MR imaging of changes of the growth plate after partial physeal removal and fat graft interposition in rabbits

Research output: Contribution to journalArticle

5 Citations (Scopus)

Abstract

RATIONALE AND OBJECTIVES. The most important complication of skeletal injuries involving the growth plate is growth disturbance. The purpose of this study was to evaluate MR features of growth plate modification after fat graft interposition in growth plate injury and to correlate these findings with pathological findings. METHODS. A growth plate injury model was used in 12 skeletally immature rabbits. A longitudinal drill hole 5 mm in diameter was created in the central part of the growth plate in the distal femur, bilaterally. One side was filled with autologous fat, and the contralateral defect was left empty as a control. Magnetic resonance imaging was obtained 1, 3, and 6 months after surgery, and routine histological study was performed. The authors evaluated sequential changes in MR images and the histological basis of MR findings. RESULTS. In grafted femur, the signal intensity of the grafted area was lower than that of the surrounding bone on T2-weighted images at 1 month. The growth plate defect at 3 to 6 months was modified and had a proximally tapering appearance. The ratio of the growth plate defect was smaller in the grafted femur than in the control femur after surgery. Histologically, the fat-grafted area was replaced by fibrous connective tissue. In the control femur, a bony bridge was rectangular in the longitudinal direction and showed isosignal intensity with a rim of low signal intensity on T1-weighted imaging. Histologically, the defect was filled with mature fatty marrow with new bone formation in the control femur. CONCLUSIONS. The proximally pointing appearance and the low signal intensity of the grafted area on MR suggested fibrous degeneration of grafted fat that prevented solid bony bridge formation in experimentally induced growth plate injury.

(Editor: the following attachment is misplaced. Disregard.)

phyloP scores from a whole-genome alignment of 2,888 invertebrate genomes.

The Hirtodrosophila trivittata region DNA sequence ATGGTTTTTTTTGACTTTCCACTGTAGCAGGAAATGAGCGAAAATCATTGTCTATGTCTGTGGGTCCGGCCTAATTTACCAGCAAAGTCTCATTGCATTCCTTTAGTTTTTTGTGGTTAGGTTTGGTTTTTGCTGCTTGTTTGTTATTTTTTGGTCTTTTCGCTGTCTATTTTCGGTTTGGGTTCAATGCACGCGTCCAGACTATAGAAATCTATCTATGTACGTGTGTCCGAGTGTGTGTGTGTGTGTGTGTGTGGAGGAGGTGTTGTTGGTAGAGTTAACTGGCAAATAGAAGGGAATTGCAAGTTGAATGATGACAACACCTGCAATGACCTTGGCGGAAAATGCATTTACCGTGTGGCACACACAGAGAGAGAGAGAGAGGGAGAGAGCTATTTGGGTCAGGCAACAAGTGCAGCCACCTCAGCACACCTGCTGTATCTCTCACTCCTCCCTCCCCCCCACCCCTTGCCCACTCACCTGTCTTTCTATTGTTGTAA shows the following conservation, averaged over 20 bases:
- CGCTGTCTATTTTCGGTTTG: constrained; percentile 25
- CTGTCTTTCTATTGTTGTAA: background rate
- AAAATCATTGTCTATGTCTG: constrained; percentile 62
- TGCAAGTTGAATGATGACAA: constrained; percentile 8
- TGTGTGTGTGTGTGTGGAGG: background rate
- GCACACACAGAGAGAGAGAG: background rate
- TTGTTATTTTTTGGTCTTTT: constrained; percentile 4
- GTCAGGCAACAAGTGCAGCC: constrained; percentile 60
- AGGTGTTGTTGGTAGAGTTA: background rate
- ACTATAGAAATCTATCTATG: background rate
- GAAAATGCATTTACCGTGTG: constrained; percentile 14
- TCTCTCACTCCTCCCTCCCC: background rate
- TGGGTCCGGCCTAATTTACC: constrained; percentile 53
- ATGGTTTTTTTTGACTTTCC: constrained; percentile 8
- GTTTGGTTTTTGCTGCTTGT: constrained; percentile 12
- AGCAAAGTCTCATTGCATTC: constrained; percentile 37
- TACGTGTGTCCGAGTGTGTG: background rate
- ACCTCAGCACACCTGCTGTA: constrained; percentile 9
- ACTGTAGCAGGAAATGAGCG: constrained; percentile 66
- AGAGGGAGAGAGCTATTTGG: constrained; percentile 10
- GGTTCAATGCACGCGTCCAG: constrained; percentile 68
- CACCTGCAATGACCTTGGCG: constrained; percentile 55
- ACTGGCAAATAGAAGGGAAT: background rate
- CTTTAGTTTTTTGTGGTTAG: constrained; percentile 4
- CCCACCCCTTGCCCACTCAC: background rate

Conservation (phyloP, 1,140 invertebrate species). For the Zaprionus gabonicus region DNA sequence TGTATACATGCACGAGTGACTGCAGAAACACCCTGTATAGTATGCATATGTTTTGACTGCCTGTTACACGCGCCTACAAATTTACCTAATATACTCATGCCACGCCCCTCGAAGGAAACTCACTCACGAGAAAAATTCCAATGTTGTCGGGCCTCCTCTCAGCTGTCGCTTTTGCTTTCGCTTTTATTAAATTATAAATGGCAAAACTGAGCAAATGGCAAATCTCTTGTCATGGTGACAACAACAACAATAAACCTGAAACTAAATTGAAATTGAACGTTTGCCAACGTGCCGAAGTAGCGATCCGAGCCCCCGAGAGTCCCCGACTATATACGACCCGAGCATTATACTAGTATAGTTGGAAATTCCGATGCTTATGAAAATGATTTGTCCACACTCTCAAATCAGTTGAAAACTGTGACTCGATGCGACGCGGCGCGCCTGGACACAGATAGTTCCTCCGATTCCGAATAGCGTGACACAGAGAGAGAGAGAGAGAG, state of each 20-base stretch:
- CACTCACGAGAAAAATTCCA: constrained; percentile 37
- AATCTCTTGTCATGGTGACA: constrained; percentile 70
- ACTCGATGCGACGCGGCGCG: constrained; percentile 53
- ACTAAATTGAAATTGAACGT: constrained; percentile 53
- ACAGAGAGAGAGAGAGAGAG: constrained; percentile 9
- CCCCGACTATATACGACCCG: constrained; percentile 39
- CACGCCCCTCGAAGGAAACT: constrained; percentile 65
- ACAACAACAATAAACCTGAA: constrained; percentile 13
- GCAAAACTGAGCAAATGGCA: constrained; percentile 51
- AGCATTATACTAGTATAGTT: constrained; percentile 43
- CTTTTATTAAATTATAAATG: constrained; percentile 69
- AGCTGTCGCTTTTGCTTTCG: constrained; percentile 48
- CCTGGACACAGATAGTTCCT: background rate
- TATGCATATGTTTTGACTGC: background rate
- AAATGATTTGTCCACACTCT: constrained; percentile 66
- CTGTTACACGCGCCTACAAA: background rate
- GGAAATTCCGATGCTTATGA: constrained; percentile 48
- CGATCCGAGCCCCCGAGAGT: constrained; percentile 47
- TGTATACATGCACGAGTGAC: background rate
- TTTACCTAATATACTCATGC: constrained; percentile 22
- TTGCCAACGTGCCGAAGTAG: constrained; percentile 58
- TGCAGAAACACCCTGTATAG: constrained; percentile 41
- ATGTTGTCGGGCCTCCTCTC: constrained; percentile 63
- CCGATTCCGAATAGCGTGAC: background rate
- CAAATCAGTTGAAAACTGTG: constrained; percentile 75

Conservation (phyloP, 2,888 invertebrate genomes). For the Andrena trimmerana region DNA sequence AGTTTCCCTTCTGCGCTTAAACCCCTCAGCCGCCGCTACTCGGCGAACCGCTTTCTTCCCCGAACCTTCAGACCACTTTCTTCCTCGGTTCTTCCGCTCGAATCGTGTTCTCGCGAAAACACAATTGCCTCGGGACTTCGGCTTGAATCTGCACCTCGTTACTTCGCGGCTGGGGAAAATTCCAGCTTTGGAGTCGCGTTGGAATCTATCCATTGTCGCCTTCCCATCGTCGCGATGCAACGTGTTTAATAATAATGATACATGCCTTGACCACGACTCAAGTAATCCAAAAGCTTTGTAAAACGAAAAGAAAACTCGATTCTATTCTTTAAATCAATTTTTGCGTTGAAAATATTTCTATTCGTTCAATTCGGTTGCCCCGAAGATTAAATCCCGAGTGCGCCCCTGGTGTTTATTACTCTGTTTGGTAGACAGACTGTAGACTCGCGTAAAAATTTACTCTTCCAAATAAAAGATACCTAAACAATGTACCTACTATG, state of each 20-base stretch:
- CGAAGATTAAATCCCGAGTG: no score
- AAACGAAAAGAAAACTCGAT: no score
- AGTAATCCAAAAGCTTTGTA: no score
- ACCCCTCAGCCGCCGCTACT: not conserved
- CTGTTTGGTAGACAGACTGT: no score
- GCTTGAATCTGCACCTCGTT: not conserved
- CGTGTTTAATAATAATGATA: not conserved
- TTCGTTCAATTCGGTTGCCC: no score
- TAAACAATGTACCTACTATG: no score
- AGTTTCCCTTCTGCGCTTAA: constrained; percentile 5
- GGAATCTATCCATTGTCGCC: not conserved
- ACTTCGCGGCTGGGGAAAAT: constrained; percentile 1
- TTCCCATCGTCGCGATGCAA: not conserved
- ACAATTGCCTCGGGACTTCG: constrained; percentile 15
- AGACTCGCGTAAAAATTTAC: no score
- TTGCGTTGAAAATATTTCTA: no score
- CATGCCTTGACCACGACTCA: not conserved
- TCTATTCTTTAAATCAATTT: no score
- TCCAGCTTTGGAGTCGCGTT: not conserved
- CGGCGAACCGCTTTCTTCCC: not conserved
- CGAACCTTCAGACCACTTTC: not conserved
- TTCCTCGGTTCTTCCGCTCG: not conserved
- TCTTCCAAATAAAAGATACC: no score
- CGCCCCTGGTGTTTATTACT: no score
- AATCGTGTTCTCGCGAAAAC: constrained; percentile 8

Original languageEnglish
Pages (from-to)712-720
Number of pages9
JournalInvestigative Radiology
Volume35
Issue number12
DOIs
StatePublished - 1 Dec 2000

Fingerprint

Growth Plate
Femur
Fats
Rabbits
Transplants
Osteogenesis
Connective Tissue
Bone Marrow
Magnetic Resonance Imaging
Bone and Bones
Salter-Harris Fractures
Growth

Keywords

  • Bone, MR
  • Bone, growth and development
  • Bone, injuries
  • MR, experimental study

Cite this

@article{81138627dc894adfae19e474f99703ed,
title = "MR imaging of changes of the growth plate after partial physeal removal and fat graft interposition in rabbits",